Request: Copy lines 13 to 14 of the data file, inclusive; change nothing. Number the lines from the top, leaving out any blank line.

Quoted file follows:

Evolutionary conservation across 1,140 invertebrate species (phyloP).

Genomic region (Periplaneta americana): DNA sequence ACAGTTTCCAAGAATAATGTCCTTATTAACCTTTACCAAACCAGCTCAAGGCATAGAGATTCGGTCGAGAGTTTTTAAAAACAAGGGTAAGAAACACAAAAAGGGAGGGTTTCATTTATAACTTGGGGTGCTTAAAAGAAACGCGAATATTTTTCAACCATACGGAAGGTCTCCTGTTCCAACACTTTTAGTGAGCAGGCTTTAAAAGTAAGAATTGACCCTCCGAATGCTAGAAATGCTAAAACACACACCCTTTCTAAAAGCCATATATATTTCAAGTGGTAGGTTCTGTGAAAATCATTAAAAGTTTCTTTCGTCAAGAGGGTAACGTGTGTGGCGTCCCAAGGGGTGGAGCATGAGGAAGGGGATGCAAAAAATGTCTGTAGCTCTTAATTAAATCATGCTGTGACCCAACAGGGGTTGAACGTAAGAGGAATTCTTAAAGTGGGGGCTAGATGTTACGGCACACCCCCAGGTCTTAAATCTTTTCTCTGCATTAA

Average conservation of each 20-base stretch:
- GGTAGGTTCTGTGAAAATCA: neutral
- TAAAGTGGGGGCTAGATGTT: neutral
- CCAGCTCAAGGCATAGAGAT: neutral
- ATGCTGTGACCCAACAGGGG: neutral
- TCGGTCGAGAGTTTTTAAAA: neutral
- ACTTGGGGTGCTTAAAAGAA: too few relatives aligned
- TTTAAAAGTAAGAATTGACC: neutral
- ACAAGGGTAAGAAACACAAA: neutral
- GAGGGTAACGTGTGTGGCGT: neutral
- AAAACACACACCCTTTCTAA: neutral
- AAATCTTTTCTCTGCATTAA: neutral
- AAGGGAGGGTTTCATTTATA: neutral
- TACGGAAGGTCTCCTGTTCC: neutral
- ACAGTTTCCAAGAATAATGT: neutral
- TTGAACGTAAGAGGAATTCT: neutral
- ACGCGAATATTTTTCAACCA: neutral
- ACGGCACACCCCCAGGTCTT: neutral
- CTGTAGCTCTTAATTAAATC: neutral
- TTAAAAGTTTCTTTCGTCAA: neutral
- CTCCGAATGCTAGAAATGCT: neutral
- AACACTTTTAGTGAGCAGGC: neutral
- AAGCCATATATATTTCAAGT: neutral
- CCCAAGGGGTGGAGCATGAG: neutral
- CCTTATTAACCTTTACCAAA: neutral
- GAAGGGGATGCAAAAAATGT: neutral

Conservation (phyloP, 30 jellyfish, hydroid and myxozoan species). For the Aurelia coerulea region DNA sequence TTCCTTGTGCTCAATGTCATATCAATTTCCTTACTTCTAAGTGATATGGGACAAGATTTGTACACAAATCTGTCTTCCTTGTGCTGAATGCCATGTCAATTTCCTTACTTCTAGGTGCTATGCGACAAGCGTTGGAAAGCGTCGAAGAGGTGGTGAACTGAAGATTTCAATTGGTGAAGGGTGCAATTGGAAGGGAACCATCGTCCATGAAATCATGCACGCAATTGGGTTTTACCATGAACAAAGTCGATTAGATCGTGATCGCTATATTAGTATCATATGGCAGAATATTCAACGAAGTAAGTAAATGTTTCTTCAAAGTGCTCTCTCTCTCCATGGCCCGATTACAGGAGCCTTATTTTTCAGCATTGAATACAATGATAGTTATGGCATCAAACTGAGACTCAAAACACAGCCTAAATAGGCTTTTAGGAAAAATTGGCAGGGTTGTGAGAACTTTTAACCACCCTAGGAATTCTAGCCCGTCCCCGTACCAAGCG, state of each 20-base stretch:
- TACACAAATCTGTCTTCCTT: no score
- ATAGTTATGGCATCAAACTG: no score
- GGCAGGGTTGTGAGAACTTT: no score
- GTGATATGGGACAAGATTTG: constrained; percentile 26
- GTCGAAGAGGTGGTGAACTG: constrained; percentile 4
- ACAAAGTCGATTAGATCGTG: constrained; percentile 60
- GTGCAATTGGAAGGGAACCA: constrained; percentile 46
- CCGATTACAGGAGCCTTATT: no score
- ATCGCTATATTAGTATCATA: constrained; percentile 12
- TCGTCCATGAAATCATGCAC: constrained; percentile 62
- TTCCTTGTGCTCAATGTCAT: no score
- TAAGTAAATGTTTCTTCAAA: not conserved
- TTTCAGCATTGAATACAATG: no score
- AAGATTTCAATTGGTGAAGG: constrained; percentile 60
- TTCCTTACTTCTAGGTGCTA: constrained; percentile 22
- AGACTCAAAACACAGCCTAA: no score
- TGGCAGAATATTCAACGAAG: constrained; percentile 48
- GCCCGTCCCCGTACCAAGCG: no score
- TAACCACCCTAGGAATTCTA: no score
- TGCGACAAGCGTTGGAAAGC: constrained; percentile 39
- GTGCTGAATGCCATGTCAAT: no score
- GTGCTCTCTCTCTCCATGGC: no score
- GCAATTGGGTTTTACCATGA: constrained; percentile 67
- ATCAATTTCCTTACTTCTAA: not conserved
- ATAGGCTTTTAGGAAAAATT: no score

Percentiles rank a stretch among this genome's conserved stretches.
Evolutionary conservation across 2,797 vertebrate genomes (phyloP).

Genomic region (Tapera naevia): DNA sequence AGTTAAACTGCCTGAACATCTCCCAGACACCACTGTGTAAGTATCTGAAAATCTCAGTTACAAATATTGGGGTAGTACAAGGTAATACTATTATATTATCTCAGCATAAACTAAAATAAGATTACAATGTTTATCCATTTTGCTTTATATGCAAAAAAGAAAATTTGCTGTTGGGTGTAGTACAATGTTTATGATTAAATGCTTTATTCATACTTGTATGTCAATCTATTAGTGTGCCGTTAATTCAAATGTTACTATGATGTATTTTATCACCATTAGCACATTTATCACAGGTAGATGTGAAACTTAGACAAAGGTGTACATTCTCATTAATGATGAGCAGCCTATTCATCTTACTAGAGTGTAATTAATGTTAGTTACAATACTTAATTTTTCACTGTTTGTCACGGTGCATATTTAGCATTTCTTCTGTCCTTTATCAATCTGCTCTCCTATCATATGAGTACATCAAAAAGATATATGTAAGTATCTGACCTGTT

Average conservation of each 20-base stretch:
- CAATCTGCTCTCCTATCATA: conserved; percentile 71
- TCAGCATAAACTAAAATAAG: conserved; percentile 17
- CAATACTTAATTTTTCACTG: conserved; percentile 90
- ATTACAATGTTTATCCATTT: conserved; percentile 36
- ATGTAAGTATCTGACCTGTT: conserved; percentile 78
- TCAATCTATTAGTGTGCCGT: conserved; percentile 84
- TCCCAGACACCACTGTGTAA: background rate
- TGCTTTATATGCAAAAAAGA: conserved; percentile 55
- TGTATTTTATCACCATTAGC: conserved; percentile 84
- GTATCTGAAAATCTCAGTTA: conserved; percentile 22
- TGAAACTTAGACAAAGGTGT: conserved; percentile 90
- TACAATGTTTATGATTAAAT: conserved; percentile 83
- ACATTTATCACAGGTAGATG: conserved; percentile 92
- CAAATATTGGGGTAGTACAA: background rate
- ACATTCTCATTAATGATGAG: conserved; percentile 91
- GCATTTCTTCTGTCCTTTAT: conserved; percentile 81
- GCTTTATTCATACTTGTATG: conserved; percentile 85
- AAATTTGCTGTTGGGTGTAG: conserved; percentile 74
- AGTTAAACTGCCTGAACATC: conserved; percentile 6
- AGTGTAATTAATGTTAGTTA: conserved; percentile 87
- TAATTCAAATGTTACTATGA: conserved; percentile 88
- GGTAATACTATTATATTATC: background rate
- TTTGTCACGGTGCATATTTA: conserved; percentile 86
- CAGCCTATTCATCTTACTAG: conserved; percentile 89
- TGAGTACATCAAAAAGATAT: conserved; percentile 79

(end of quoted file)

- AAAACACACACCCTTTCTAA: neutral
- AAATCTTTTCTCTGCATTAA: neutral